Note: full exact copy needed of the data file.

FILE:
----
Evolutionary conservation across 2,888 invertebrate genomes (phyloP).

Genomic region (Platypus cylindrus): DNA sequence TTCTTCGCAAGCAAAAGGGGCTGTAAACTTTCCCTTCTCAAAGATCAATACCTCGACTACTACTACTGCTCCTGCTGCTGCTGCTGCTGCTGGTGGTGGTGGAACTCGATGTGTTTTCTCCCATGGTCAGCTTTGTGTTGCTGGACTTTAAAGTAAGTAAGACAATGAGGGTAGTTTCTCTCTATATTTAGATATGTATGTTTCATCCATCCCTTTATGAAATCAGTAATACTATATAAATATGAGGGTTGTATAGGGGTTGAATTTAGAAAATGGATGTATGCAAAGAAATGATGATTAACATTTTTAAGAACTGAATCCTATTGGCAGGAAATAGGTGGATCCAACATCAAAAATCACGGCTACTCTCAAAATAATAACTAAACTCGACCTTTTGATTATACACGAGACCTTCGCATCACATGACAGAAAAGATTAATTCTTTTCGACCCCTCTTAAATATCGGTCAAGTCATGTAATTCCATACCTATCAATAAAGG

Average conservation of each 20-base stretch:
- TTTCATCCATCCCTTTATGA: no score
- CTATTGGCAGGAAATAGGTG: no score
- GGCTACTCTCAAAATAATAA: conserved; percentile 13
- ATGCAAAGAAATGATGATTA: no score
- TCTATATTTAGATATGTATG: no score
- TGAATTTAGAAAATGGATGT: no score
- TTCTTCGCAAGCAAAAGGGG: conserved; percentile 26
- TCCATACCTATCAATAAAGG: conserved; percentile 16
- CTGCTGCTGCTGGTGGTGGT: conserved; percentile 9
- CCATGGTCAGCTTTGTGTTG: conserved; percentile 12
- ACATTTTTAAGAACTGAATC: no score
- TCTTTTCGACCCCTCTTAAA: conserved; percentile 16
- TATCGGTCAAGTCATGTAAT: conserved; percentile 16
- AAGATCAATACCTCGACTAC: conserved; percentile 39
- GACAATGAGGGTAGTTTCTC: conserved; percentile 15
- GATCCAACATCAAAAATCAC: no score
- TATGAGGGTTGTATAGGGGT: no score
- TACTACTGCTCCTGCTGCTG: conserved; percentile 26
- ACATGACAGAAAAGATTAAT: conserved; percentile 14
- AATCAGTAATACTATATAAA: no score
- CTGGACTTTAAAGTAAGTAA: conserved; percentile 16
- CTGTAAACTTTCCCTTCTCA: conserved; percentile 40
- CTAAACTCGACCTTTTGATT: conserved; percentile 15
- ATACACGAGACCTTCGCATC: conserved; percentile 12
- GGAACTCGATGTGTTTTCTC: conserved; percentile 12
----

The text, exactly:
Evolutionary conservation across 2,888 invertebrate genomes (phyloP).

Genomic region (Platypus cylindrus): DNA sequence TTCTTCGCAAGCAAAAGGGGCTGTAAACTTTCCCTTCTCAAAGATCAATACCTCGACTACTACTACTGCTCCTGCTGCTGCTGCTGCTGCTGGTGGTGGTGGAACTCGATGTGTTTTCTCCCATGGTCAGCTTTGTGTTGCTGGACTTTAAAGTAAGTAAGACAATGAGGGTAGTTTCTCTCTATATTTAGATATGTATGTTTCATCCATCCCTTTATGAAATCAGTAATACTATATAAATATGAGGGTTGTATAGGGGTTGAATTTAGAAAATGGATGTATGCAAAGAAATGATGATTAACATTTTTAAGAACTGAATCCTATTGGCAGGAAATAGGTGGATCCAACATCAAAAATCACGGCTACTCTCAAAATAATAACTAAACTCGACCTTTTGATTATACACGAGACCTTCGCATCACATGACAGAAAAGATTAATTCTTTTCGACCCCTCTTAAATATCGGTCAAGTCATGTAATTCCATACCTATCAATAAAGG

Average conservation of each 20-base stretch:
- TTTCATCCATCCCTTTATGA: no score
- CTATTGGCAGGAAATAGGTG: no score
- GGCTACTCTCAAAATAATAA: conserved; percentile 13
- ATGCAAAGAAATGATGATTA: no score
- TCTATATTTAGATATGTATG: no score
- TGAATTTAGAAAATGGATGT: no score
- TTCTTCGCAAGCAAAAGGGG: conserved; percentile 26
- TCCATACCTATCAATAAAGG: conserved; percentile 16
- CTGCTGCTGCTGGTGGTGGT: conserved; percentile 9
- CCATGGTCAGCTTTGTGTTG: conserved; percentile 12
- ACATTTTTAAGAACTGAATC: no score
- TCTTTTCGACCCCTCTTAAA: conserved; percentile 16
- TATCGGTCAAGTCATGTAAT: conserved; percentile 16
- AAGATCAATACCTCGACTAC: conserved; percentile 39
- GACAATGAGGGTAGTTTCTC: conserved; percentile 15
- GATCCAACATCAAAAATCAC: no score
- TATGAGGGTTGTATAGGGGT: no score
- TACTACTGCTCCTGCTGCTG: conserved; percentile 26
- ACATGACAGAAAAGATTAAT: conserved; percentile 14
- AATCAGTAATACTATATAAA: no score
- CTGGACTTTAAAGTAAGTAA: conserved; percentile 16
- CTGTAAACTTTCCCTTCTCA: conserved; percentile 40
- CTAAACTCGACCTTTTGATT: conserved; percentile 15
- ATACACGAGACCTTCGCATC: conserved; percentile 12
- GGAACTCGATGTGTTTTCTC: conserved; percentile 12